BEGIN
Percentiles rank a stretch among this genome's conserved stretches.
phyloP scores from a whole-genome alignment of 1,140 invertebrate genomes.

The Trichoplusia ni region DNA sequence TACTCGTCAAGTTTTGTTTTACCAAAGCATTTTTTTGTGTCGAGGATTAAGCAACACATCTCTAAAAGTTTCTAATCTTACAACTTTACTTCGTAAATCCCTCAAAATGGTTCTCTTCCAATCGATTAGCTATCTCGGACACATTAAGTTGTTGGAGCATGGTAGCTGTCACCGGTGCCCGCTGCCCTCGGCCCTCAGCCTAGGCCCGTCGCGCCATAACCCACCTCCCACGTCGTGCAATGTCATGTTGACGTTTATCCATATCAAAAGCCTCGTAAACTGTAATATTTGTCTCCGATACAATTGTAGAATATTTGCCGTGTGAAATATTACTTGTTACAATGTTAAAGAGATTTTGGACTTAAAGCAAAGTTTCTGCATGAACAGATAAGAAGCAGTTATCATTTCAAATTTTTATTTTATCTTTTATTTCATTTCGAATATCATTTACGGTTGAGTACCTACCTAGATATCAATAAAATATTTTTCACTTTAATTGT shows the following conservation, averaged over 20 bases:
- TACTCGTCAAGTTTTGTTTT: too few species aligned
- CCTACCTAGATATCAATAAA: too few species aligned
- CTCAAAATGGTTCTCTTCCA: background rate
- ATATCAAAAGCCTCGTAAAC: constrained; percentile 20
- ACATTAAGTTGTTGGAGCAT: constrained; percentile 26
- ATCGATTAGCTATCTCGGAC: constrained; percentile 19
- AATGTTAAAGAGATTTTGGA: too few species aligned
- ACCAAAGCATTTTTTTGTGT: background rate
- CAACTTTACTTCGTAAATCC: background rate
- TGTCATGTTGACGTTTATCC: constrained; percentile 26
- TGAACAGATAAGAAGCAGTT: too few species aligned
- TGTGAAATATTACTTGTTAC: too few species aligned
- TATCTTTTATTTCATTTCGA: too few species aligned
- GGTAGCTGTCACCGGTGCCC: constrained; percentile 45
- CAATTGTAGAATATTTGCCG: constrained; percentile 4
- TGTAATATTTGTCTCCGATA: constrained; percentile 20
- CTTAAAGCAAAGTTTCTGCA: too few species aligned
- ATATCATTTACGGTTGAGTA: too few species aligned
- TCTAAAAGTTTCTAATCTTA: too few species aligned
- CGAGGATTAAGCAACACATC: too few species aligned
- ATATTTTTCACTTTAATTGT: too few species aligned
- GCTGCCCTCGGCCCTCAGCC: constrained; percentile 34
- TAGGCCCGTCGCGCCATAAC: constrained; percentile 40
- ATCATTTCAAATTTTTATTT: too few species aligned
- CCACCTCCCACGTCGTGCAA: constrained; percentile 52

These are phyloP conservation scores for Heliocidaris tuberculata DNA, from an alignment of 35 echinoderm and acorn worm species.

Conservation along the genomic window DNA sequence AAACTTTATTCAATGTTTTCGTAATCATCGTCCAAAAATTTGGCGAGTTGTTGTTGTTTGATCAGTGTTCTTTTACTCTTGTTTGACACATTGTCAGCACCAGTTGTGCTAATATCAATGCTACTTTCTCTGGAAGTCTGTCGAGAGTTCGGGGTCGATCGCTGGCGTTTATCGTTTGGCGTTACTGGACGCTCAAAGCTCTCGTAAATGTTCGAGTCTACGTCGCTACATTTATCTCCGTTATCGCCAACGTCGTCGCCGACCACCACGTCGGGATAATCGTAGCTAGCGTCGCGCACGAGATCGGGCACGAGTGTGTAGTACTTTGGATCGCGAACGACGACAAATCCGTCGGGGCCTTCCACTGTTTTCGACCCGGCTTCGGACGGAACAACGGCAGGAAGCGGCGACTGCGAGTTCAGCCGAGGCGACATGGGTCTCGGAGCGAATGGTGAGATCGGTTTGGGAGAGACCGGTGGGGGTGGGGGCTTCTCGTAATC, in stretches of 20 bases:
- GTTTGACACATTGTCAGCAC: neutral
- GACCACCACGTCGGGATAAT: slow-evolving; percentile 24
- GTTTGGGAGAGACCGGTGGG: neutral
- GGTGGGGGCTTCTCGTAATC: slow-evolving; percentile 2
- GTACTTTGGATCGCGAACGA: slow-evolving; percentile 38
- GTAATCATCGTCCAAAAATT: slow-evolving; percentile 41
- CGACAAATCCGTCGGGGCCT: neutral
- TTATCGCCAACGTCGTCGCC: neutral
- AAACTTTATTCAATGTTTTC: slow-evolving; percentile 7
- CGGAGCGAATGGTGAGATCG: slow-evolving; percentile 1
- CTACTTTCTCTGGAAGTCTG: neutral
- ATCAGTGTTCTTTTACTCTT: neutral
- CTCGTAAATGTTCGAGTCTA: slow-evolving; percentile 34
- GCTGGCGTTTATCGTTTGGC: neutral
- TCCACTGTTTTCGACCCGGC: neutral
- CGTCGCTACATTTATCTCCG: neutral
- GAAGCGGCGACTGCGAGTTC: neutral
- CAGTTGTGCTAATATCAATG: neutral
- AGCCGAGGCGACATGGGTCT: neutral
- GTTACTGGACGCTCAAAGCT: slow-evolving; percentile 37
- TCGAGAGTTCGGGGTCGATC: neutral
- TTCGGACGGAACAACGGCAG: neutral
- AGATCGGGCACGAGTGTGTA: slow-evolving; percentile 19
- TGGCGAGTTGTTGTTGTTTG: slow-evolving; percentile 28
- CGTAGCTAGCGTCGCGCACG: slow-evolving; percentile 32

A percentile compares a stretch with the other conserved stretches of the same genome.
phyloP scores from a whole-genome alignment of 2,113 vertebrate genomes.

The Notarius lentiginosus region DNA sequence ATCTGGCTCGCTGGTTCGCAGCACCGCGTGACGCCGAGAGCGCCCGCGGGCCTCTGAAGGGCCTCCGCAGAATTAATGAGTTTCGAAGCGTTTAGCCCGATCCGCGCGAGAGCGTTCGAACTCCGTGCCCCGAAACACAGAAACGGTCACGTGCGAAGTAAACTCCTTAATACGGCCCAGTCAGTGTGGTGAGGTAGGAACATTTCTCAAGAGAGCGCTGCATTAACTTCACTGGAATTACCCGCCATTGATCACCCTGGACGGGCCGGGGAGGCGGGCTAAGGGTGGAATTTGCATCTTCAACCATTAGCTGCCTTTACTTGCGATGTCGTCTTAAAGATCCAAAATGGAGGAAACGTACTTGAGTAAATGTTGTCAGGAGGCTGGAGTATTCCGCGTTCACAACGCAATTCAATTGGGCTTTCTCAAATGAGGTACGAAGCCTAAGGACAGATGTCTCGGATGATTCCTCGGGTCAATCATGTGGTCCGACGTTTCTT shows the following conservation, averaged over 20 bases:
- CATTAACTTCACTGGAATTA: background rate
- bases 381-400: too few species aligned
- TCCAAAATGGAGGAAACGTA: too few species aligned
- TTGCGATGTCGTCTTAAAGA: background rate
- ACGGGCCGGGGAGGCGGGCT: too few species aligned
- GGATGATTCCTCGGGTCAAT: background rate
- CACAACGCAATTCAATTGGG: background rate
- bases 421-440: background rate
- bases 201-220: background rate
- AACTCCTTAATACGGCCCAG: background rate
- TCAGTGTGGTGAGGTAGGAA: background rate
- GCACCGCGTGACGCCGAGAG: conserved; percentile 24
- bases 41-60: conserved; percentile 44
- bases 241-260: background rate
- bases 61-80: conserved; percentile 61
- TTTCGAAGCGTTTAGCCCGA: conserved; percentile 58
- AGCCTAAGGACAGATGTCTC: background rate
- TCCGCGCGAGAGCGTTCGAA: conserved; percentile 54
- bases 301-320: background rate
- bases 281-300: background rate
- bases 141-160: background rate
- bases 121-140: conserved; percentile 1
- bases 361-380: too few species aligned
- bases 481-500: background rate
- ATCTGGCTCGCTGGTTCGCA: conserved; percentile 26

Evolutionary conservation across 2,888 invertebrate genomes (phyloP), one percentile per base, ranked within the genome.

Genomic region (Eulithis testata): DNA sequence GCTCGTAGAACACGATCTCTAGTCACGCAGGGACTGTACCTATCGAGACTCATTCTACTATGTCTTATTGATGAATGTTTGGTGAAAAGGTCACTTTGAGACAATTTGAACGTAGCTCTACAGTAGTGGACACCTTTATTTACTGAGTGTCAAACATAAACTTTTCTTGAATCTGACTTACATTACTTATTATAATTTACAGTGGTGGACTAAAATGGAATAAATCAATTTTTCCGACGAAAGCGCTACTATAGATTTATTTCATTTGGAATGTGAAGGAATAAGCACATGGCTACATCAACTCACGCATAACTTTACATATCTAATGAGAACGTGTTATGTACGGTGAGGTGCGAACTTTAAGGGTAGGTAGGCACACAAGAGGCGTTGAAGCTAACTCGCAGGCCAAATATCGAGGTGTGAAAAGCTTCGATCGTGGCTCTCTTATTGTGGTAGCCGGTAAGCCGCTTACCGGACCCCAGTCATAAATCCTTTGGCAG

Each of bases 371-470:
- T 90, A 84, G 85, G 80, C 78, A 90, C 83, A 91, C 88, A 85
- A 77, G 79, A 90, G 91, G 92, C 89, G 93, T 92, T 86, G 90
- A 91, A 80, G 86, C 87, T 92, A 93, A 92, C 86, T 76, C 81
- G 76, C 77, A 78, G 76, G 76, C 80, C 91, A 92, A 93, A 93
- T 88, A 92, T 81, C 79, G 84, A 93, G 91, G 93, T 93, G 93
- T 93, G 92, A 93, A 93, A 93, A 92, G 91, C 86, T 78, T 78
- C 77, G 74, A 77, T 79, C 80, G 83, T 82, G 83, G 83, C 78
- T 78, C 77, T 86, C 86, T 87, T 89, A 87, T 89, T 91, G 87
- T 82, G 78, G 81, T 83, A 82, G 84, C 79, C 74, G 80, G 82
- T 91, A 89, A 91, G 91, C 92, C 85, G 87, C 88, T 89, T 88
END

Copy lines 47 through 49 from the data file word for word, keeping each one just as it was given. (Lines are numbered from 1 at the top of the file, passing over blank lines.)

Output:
- GAAGCGGCGACTGCGAGTTC: neutral
- CAGTTGTGCTAATATCAATG: neutral
- AGCCGAGGCGACATGGGTCT: neutral